Russian President Vladimir Putin will meet Xi Jinping in China this week in a bid to deepen a partnership forged between the United States’ two biggest strategic competitors.
Putin will attend the Belt and Road Forum in Beijing on 17-18 October, his first trip outside the former Soviet Union since the Hague-based International Criminal Court issued a warrant for him in March over the deportation of children from Ukraine.
China and Russia declared a “no limits” partnership in February 2022 when Putin visited Beijing just days before he sent tens of thousands of troops into Ukraine, triggering the deadliest land war in Europe since World War Two.
The United States casts China as its biggest competitor and Russia as its biggest nation-state threat while US President Joe Biden argues that this century will be defined by an existential contest with between democracies and autocracies.
“Over the past decade, Xi has built with Putin’s Russia the most consequential undeclared alliance in the world,” Graham Allison, professor at Harvard University and a former assistant secretary of defense under Bill Clinton, told Reuters.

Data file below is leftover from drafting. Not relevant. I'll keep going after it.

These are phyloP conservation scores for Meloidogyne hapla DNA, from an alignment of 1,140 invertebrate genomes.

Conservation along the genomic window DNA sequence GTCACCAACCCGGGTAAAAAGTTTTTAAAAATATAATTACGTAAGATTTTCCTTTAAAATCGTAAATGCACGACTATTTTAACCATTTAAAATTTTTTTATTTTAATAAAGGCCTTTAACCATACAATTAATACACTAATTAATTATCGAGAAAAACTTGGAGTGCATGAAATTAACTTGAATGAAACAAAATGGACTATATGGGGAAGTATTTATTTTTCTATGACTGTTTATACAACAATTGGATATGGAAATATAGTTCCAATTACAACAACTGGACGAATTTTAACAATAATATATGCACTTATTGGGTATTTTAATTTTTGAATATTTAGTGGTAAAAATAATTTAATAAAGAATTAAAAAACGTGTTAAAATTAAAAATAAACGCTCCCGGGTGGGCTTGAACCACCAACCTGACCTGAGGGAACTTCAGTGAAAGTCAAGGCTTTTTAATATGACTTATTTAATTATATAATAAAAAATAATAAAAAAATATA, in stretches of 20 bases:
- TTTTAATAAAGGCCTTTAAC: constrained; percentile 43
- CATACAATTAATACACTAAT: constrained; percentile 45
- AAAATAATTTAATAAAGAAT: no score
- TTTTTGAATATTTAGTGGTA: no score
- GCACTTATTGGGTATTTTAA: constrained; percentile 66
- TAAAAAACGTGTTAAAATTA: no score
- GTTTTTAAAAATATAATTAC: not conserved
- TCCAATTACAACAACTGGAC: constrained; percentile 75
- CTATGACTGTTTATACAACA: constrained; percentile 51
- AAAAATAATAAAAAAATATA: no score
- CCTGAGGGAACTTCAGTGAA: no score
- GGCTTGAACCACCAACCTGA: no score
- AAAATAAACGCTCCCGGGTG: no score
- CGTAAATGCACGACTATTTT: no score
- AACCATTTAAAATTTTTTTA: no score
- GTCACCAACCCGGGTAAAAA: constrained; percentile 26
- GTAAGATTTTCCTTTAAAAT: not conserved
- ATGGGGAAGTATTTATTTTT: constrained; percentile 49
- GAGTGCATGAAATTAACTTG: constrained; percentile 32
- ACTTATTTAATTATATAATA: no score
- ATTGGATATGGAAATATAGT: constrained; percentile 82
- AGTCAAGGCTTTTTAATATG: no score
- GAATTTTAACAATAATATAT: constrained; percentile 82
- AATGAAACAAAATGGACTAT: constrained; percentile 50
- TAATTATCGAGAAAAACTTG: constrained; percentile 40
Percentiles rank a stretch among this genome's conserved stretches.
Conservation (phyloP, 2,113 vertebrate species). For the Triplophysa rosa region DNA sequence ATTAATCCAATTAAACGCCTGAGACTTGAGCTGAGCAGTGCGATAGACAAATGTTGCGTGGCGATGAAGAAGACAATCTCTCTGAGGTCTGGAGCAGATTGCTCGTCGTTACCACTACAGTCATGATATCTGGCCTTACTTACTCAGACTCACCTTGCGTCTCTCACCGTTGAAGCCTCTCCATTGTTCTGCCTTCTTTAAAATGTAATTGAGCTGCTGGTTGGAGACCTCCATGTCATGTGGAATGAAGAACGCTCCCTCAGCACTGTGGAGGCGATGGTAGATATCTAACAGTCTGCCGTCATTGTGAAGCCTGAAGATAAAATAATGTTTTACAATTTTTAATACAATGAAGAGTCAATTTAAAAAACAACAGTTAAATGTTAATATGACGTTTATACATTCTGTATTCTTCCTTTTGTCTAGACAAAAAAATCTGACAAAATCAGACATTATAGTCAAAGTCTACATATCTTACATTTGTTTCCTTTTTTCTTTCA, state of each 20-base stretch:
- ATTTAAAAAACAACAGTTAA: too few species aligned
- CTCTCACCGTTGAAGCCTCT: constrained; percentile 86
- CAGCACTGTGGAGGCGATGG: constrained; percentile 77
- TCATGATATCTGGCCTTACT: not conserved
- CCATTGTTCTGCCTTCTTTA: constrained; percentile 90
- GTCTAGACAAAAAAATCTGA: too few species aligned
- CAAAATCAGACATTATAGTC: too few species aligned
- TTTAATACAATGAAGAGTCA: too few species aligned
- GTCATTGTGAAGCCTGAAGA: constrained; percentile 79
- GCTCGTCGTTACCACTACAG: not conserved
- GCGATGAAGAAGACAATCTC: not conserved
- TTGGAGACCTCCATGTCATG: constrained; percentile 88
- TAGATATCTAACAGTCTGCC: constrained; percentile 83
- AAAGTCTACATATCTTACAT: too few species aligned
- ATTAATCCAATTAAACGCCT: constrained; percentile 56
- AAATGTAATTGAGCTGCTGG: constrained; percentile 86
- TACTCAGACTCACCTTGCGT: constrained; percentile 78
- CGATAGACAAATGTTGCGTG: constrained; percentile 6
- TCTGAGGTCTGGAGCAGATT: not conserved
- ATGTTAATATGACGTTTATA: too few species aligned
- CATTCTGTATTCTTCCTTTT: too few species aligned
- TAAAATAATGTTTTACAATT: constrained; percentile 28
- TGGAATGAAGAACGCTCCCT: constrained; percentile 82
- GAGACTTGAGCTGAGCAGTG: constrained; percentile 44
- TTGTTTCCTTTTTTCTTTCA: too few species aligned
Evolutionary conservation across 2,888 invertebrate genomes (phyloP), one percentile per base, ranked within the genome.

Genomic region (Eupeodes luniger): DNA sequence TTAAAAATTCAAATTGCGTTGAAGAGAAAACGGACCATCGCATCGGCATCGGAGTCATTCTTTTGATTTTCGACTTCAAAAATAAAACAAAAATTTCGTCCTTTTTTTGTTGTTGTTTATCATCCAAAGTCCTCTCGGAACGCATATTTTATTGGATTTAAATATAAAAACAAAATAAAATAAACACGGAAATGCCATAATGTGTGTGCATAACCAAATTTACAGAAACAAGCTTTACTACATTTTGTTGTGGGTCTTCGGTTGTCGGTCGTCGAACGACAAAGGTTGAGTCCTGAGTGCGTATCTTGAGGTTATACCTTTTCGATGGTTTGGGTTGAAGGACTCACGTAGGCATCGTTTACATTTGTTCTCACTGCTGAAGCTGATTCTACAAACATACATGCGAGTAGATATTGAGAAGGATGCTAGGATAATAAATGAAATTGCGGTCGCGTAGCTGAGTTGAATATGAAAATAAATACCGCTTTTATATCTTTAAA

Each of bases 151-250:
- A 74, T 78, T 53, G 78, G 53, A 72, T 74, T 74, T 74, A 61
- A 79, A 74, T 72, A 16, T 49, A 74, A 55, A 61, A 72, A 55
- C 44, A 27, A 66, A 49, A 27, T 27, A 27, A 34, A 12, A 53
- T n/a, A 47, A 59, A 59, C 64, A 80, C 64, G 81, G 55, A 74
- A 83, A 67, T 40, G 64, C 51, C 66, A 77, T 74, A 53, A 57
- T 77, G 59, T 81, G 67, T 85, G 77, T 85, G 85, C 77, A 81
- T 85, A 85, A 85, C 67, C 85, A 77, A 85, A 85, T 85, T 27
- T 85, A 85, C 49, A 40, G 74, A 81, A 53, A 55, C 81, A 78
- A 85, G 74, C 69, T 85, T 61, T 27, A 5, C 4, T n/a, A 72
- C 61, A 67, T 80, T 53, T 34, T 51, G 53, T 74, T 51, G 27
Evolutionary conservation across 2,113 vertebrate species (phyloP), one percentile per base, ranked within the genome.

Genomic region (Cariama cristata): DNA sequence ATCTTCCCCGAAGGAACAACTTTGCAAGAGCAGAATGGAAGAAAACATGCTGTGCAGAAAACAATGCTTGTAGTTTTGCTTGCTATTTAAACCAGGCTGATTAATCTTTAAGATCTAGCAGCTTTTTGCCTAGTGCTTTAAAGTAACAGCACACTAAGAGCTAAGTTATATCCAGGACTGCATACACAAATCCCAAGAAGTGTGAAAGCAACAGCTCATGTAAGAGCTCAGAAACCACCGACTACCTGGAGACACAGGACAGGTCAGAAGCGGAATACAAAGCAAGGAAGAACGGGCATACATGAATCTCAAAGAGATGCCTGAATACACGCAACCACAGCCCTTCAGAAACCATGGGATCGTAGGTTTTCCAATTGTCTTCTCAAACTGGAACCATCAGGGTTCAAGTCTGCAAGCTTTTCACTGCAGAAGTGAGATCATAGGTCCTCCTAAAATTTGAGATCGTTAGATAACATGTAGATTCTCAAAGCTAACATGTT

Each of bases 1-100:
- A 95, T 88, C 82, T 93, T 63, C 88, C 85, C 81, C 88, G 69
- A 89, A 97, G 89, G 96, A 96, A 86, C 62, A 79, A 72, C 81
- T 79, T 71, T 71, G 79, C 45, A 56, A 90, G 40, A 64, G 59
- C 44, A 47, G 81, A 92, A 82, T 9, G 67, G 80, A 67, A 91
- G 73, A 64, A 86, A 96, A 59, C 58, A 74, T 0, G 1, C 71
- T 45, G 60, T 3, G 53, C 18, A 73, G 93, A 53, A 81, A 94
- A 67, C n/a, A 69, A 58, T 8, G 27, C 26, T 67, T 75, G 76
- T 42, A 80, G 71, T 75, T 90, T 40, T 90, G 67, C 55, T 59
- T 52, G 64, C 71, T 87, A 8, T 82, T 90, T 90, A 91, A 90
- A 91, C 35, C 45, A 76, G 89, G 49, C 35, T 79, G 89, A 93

“The US will have to come to grips with the inconvenient fact that a rapidly rising systemic rival and a revanchist one-dimensional superpower with the largest nuclear arsenal in the world are tightly aligned in opposing the USA.”
Biden has referred to Xi as a “dictator” and has said Putin is a “killer” and a leader who cannot remain in power. Beijing and Moscow have scolded Biden for those remarks.
Since the Ukraine war, Putin has mostly stayed within the former Soviet Union, though he visited Iran last year for talks with Supreme Leader Ayatollah Ali Khamenei.